A 16-year-old right-hand dominant male, presented 2 hours post-electrical burns that were sustained while attempting to turn off power following a neighborhood power surge. He was thrown onto a nearby energized iron rod, impacting with his head, right hand, and toes. He was rescued after approximately 2 minutes with a dry wooden staff, suffering multiple burn injuries to the head, fingers, thighs, and toes as well as transient loss of consciousness, which was partially regained within 30 minutes. There were no seizures, craniofacial effluxes, bisphincteric dysfunction, or vomiting. He was able to actively move all his limbs. He had no dyspnea or limb deformity. On presentation, there was marked craniofacial edema, and his Glasgow Coma Scale score was at least 9 (best eye response, not testable; best verbal response, 2; best motor response, 6); he had marked bilateral periorbital edema, was making incomprehensible sounds, and can obey two-phased motor commands. The mid-frontoparietal scalp was charred, with exposed, denuded parietal calvarium (Figure 1). He had full-thickness burns on the exit wounds to the right thumb, index, and ring fingers, right thigh, and toes. The diagnoses were mainly full-thickness electrical burn injury on 9% of the total body surface area, gangrenous mid-frontoparietal scalp and calvarium, and moderate head injury with bihemispheric deficits and left frontoparietotemporal intracerebral hematoma. His complete blood count showed leukocytosis (22,000 cells/mm3) with relative neutrophilia. The serum electrolytes, urea and creatinine, urine analysis, and electrocardiogram were normal. A cranial computed tomographic scan showed cerebral edema, left frontoparietotemporal intracerebral hematoma with a midline shift (2mm) toward the left (Figure 1e-g).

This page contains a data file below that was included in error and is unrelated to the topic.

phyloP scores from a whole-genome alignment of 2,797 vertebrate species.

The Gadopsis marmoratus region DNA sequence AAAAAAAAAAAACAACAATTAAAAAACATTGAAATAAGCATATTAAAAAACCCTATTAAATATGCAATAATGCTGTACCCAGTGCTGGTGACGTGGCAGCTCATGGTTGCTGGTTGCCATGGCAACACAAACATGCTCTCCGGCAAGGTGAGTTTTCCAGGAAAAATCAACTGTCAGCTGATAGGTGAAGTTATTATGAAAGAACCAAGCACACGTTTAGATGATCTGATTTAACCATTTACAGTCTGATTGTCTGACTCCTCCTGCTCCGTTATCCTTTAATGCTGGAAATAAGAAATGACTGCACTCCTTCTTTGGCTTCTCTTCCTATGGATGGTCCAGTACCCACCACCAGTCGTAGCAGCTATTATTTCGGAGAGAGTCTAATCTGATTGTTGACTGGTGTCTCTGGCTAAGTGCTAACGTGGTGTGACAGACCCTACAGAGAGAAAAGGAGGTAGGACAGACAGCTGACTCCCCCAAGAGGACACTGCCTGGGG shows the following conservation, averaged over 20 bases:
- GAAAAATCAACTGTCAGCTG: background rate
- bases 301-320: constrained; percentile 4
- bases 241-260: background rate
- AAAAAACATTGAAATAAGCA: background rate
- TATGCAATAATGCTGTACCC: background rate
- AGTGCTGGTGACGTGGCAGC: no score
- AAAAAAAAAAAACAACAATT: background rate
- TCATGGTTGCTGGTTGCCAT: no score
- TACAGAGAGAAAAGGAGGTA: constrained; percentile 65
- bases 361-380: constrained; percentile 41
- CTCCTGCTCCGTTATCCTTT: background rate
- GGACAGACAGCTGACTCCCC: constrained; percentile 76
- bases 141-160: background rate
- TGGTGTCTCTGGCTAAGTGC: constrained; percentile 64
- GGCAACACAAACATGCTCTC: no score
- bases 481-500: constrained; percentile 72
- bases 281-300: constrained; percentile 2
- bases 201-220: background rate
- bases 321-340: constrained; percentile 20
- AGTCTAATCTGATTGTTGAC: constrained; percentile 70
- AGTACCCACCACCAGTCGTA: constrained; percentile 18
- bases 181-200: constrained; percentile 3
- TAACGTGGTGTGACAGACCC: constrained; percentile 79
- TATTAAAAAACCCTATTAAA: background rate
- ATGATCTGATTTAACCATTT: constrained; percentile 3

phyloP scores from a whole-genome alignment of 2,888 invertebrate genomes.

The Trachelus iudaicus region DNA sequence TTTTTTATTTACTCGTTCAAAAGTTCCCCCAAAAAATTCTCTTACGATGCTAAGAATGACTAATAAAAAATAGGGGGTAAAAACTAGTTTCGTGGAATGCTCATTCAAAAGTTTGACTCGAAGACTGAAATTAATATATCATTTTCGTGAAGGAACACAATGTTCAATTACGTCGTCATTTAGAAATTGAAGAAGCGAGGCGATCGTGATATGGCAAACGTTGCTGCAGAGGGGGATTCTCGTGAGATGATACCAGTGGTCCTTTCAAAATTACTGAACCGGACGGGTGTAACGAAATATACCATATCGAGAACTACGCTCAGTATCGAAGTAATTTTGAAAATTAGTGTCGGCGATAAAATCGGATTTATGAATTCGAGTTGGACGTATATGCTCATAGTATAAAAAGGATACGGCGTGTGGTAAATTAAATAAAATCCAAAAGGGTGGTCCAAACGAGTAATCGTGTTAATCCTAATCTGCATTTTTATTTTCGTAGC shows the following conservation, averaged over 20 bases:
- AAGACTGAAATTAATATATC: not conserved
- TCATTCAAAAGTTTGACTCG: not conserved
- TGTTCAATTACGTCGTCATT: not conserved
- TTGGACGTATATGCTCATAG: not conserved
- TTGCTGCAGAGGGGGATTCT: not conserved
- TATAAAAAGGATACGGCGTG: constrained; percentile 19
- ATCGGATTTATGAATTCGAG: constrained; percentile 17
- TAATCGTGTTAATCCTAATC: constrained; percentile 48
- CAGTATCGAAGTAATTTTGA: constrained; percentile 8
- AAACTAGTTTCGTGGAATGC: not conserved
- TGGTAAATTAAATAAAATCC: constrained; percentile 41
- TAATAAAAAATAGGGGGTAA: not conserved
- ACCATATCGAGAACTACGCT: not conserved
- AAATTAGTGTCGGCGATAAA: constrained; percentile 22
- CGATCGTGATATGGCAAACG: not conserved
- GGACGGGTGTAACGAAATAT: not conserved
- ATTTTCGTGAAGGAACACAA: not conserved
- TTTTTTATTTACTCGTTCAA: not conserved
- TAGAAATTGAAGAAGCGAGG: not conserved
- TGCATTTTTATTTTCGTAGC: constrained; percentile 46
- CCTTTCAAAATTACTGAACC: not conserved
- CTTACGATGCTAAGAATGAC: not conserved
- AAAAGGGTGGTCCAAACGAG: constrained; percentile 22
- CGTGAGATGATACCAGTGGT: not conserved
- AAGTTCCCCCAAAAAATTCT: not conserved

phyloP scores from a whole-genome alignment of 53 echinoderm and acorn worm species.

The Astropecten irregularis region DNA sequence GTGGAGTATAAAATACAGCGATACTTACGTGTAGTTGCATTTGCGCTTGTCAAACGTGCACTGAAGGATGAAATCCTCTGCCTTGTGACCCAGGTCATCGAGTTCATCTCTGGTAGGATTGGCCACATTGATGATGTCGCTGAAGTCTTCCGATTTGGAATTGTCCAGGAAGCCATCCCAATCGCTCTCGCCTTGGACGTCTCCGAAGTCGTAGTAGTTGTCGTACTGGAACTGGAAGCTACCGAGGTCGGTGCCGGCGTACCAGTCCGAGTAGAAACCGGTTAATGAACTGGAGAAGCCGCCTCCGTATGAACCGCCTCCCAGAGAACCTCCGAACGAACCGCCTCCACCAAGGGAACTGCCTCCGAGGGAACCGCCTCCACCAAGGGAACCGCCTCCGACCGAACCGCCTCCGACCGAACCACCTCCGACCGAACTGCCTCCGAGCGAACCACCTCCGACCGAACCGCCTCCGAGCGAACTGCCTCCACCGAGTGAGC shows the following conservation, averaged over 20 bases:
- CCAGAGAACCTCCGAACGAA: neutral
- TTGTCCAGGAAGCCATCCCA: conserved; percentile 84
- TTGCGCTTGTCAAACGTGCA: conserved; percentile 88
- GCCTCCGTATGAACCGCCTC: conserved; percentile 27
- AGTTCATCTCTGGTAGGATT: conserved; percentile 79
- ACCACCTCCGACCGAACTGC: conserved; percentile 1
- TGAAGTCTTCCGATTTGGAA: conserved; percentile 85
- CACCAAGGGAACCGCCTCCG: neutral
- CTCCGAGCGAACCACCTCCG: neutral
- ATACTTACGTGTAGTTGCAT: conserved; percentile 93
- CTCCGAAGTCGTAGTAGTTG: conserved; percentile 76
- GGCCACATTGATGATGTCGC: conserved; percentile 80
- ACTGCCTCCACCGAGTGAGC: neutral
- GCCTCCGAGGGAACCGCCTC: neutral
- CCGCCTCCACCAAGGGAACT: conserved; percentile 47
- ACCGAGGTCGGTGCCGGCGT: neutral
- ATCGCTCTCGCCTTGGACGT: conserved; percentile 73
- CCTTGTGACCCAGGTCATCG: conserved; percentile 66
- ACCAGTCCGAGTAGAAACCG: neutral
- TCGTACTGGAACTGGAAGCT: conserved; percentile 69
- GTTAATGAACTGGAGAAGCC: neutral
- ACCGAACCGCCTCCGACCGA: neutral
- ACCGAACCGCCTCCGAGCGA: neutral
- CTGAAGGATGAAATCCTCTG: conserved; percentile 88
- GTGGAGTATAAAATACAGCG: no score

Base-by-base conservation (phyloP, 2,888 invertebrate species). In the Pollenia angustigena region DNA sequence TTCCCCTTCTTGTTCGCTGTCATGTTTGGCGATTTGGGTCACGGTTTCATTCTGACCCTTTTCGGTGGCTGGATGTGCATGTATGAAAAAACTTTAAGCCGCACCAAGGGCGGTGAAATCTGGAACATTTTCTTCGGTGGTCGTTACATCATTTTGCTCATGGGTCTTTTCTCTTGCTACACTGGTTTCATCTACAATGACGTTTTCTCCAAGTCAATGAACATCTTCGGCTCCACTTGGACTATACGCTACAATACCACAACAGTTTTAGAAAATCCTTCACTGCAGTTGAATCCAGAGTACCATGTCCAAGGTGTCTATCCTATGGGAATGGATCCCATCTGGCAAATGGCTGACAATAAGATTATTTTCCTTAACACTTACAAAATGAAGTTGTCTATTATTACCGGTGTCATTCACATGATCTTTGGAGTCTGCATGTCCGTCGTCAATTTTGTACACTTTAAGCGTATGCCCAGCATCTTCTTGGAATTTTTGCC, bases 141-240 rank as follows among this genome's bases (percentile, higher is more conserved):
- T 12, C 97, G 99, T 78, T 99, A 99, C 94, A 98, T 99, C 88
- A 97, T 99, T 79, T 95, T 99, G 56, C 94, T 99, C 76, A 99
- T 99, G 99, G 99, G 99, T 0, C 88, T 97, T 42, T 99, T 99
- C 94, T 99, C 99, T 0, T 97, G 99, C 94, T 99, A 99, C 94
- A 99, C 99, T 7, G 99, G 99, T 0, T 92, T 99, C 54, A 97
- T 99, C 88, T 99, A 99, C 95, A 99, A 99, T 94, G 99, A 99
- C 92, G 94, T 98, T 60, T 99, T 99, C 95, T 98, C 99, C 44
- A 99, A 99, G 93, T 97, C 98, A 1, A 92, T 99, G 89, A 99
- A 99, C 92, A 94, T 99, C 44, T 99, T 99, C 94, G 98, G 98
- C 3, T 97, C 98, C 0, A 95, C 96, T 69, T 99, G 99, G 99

Click to view Figure 1. Showing areas of denuded scalp and cranial computed tomography scan images.  

He was resuscitated with the standard burn unit protocol. His neurological status on the 5th post-operative day was that of a defective Mini Mental State Examination (defects in short-term memory, calculation, sluggish speech, and neutral affect), but he had intact motor and sensory levels. The Glasgow Coma Scale scores were 14 and 15 on the 2nd and 5th days post-burn, respectively.